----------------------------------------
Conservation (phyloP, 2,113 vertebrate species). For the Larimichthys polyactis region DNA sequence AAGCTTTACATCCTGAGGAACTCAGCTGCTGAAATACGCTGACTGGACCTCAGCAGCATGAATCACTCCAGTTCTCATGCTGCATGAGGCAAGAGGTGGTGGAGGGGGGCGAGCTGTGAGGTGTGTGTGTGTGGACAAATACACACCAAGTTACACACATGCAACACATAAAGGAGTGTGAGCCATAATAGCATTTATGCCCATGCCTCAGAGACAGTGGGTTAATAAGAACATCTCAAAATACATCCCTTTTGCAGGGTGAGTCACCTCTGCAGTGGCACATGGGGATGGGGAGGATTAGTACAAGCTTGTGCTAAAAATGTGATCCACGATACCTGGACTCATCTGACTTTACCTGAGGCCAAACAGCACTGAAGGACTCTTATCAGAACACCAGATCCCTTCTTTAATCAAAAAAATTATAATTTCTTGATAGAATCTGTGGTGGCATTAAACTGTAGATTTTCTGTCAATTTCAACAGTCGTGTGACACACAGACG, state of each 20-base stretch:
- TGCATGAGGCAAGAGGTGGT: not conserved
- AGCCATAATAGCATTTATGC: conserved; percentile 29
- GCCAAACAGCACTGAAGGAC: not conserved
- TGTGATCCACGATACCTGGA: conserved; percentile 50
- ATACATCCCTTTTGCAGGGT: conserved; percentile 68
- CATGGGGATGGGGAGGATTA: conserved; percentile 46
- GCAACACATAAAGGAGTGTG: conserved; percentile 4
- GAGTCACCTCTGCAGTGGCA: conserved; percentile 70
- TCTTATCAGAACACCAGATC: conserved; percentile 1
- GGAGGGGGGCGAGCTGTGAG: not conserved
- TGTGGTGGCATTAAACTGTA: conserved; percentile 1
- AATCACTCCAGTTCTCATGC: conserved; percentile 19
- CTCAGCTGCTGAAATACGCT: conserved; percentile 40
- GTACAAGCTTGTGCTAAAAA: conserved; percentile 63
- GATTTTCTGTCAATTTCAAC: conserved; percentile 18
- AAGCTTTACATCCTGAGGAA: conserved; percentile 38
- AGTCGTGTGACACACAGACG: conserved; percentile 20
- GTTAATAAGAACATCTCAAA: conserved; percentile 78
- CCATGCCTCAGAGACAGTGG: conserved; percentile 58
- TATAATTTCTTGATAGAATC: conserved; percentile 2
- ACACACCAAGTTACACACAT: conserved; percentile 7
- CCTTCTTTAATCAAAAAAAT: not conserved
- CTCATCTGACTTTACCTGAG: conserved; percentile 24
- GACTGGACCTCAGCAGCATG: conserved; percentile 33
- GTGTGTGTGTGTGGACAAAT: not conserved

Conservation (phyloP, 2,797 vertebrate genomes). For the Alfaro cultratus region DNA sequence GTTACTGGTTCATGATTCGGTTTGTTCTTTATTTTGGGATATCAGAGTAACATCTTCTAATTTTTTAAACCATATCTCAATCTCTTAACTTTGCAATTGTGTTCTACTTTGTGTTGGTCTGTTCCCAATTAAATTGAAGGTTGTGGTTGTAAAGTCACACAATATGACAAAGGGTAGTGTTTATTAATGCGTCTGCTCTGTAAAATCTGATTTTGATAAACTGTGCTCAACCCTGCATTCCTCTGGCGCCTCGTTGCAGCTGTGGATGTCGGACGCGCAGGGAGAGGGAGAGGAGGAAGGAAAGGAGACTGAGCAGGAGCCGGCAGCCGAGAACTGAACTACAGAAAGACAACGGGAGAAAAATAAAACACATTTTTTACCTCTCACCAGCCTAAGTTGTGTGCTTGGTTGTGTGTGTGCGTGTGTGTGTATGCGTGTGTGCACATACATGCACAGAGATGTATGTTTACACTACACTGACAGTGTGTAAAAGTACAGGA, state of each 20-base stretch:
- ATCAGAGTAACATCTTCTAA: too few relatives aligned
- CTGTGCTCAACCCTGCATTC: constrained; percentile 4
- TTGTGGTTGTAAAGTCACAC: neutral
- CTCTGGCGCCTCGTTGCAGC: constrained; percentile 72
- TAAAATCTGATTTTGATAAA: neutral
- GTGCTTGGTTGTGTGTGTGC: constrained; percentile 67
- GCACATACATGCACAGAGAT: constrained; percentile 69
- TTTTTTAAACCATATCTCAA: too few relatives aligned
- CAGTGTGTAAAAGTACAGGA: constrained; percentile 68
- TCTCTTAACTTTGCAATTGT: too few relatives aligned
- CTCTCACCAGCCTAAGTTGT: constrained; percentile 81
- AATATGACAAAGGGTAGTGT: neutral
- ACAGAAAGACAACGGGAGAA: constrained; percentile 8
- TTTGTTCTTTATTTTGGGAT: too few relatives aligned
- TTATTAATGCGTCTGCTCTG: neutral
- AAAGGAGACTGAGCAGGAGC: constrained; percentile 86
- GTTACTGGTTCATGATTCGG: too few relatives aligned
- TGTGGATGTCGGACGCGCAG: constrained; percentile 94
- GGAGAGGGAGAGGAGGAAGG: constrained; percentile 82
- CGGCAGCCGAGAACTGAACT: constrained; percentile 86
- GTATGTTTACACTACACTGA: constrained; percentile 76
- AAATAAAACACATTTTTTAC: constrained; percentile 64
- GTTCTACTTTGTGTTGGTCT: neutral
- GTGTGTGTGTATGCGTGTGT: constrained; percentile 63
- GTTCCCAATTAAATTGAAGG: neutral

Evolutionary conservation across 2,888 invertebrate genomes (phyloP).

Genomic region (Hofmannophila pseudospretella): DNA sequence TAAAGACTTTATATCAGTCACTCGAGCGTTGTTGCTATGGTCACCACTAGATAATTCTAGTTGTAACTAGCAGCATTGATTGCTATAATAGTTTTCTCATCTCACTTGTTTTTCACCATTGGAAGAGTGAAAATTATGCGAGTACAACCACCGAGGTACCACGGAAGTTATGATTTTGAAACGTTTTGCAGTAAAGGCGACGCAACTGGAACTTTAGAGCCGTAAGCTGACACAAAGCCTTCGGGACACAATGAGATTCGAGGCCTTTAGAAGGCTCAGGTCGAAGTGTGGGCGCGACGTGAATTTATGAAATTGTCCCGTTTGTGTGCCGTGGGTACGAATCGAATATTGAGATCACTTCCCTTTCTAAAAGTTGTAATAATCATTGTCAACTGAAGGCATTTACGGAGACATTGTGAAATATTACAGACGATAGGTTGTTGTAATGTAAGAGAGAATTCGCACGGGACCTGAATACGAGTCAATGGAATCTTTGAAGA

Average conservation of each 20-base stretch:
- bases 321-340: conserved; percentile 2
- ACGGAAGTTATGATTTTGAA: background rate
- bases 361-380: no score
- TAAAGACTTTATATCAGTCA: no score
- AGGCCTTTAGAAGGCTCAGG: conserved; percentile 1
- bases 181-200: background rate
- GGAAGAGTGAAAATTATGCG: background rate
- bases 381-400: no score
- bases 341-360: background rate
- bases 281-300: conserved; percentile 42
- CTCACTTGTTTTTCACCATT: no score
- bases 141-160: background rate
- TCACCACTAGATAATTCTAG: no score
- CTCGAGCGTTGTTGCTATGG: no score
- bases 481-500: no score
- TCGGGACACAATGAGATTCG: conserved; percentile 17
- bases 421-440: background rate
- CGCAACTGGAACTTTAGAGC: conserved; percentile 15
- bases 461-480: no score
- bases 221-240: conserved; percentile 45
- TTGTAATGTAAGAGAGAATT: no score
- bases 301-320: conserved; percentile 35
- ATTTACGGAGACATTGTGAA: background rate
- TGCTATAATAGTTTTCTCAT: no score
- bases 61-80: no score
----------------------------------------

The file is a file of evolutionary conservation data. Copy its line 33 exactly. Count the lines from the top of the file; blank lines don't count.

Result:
- GTGCTTGGTTGTGTGTGTGC: constrained; percentile 67